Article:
Definition of Exacerbation
You'd have thought that defining an exacerbation would be easy...but everywhere seems to have different exacerbation:
- worsening of the patient's symptoms from stable state that is beyond normal day-to-day variations, and is acute in onset.
- Anthonisen criteria - increased dyspnea, increased sputum volume, and increased sputum purulence
- CXR in all patients coming into hospital
- FBC, U+E
- Purulent sputum is often used, but limited accuracy.
- Bloods - markers of infection are hypothetically useful.
- GP notebook advises antibiotics if increased in purulent sputum or suspected pneumonia.
Maximum medical treatment includes:
Controlled oxygen therapy to maintain SaO2 88-92%
Nebulised salbutamol 2.5-5 mg
Nebulised Ipratropium 500 micrograms
Prednisolone 30 mg for 7 to 14 days
Antibiotic agent when indicated
Conflicting evidence about the role of IV magnesium
NIV should be considered within 60 minutes of arrival to hospital in all patients with an exacerbation of COPD and a persistent respiratory acidosis (pH <7.35 and PaCO2 >6 kPa) in whom medical treatment unsuccessful.
Patients should improve within four hours - if they don't, consider intubation.
Confusion/agitation/severe cognitive impairment
Facial burns/trauma/recent facial or upper airway surgery, vomiting, upper airway obstuction, secretions, inability to protect the airway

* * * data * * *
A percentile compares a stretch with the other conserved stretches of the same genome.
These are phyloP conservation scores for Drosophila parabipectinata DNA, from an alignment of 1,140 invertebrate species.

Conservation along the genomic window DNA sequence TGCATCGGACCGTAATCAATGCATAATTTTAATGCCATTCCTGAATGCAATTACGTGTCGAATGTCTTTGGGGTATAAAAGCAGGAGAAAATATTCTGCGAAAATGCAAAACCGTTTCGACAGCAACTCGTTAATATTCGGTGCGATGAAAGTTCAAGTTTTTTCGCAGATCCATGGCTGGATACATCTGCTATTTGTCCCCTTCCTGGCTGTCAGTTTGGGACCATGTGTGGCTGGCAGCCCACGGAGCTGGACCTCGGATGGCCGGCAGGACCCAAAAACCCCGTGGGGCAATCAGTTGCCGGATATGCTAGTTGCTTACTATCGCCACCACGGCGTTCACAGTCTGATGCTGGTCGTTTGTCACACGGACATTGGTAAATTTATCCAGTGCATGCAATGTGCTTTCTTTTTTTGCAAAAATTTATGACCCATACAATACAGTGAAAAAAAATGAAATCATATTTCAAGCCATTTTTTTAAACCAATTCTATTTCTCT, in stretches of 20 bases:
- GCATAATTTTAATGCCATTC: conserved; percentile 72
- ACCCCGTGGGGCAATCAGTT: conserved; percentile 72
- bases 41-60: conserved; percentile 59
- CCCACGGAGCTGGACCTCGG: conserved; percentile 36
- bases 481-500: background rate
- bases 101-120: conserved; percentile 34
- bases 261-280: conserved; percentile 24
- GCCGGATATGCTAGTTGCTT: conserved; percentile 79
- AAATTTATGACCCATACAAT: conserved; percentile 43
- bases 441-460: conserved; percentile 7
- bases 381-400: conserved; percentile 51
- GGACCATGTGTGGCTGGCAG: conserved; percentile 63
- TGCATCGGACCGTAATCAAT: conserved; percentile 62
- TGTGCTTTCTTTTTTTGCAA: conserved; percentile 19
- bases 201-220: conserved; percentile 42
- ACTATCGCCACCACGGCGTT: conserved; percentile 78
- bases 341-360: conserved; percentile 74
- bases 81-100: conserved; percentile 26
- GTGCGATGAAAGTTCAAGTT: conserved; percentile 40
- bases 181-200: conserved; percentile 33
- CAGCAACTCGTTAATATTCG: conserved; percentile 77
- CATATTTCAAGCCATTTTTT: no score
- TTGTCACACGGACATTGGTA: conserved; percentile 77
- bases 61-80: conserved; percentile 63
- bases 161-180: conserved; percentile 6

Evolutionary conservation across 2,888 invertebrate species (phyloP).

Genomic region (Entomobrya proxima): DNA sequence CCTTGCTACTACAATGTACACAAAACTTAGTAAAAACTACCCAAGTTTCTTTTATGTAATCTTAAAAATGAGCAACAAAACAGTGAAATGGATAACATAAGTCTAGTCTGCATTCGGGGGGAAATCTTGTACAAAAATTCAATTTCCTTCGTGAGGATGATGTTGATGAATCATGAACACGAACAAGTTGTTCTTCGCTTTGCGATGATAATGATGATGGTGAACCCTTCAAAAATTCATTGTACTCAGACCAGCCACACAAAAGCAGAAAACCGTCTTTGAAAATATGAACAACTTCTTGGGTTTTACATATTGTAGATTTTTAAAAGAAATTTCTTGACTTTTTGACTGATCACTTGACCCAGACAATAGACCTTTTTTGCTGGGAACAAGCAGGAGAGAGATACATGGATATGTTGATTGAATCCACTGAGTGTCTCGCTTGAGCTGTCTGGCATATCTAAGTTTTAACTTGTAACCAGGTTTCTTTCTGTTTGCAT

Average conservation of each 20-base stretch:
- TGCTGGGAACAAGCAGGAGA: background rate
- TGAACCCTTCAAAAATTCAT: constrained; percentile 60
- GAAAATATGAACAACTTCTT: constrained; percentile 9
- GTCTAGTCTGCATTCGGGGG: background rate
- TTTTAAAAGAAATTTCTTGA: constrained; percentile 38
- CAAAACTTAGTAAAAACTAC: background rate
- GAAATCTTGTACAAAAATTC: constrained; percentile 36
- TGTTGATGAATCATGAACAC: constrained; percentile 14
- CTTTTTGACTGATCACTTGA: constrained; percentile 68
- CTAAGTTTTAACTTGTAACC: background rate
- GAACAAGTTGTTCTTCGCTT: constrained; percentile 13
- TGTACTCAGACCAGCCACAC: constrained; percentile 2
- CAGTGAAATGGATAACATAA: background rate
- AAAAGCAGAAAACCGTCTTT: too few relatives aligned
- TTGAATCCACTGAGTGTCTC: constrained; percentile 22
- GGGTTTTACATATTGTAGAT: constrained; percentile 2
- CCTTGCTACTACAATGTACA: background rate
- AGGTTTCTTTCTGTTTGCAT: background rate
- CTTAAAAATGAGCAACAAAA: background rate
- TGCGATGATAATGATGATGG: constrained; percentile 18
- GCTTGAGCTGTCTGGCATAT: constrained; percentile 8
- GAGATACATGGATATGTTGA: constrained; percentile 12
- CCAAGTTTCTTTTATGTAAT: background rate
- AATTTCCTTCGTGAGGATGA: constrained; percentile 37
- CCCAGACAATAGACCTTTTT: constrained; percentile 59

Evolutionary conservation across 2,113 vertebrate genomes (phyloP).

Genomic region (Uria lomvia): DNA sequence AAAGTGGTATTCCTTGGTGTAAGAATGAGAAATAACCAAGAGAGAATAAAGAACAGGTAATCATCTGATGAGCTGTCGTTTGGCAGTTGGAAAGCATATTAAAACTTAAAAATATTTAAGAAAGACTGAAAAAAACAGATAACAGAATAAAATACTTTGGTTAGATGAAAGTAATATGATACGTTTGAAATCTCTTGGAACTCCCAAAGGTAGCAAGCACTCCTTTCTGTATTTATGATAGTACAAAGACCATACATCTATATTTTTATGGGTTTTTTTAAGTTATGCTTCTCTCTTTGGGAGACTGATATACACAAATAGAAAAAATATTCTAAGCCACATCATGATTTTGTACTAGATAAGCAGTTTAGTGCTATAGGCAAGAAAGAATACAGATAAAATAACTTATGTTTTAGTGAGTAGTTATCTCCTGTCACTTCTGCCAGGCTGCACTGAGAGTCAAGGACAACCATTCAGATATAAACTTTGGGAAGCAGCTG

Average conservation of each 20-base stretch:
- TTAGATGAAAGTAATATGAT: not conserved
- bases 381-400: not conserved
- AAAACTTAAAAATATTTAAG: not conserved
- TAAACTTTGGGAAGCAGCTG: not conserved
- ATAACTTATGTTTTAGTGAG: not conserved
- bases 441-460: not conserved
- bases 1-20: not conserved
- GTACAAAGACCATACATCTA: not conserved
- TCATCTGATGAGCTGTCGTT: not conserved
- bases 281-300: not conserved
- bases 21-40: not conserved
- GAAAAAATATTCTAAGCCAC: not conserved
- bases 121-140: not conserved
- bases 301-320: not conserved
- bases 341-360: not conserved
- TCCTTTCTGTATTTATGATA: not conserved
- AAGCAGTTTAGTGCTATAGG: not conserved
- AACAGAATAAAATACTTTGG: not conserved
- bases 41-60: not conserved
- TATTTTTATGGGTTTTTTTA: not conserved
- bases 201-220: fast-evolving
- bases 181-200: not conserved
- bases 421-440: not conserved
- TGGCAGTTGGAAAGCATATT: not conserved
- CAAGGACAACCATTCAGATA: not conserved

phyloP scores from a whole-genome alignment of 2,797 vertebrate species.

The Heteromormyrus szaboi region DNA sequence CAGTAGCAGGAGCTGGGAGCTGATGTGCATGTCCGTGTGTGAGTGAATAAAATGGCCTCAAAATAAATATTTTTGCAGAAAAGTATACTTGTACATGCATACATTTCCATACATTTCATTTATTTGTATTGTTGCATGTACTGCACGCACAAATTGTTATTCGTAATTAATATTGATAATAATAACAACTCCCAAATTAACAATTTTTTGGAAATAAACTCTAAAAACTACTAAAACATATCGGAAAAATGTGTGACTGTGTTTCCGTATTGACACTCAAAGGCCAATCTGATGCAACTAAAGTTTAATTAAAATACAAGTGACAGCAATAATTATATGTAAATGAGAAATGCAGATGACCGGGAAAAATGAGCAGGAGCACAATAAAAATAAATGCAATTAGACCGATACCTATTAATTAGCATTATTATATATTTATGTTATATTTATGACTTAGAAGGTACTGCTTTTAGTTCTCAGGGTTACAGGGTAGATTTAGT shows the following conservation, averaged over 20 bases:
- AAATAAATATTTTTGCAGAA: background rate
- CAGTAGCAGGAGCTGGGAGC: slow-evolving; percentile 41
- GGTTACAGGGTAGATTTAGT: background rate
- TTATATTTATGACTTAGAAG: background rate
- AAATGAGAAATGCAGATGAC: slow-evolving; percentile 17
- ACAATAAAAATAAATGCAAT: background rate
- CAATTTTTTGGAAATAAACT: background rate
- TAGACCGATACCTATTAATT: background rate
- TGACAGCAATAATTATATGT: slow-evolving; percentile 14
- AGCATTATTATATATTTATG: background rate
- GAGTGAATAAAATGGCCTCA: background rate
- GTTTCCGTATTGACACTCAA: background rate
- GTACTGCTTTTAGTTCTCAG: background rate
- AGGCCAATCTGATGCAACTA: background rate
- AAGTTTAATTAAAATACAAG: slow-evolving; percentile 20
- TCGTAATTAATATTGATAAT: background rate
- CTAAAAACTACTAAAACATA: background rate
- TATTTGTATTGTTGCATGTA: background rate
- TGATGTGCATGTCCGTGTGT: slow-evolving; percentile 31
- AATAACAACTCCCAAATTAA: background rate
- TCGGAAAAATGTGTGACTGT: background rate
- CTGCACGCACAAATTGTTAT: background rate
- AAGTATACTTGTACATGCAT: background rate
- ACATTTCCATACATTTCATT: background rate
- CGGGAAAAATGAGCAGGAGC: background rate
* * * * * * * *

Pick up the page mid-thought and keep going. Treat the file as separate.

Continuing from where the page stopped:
Haemodynamically unstable requiring
inotropes/pressors (unless in a critical care unit)
May be used in heart failure or pneumonia
- Full face mask for 24hours
- Start with an IPAP of 10cm H20, EPAP of 4-5cmH20
- IPAP should be increased by 2–5 cm increments at a rate of approximately 5 cm H2O every 10 minutes
- Bronchodilators, although preferably administered off NIV, should as necessary be entrained between the expiration port and face mask.
– after 1 hour of NIV therapy and 1 hour after every subsequent change in settings
– after 4 hours, or earlier in patients who are not improving clinically
NIV failure or inability to tolerate NIV
Respiratory or cardiac arrest
Respiratory pauses with loss of consciousness or gasping for air
Reduced consciousness or uncontrolled agitation
Persistent inability to remove respiratory secretions
Heart rate < 50 with loss of alertness
Haemodynamic instability unresponsive to fluid and vasopressors
Life threatening hypoxaemia
Home or Hospital?
- If intubated and ventilated have an in- hospital mortality of 25%. Two thirds will be dead within a year. Patients do better than people think.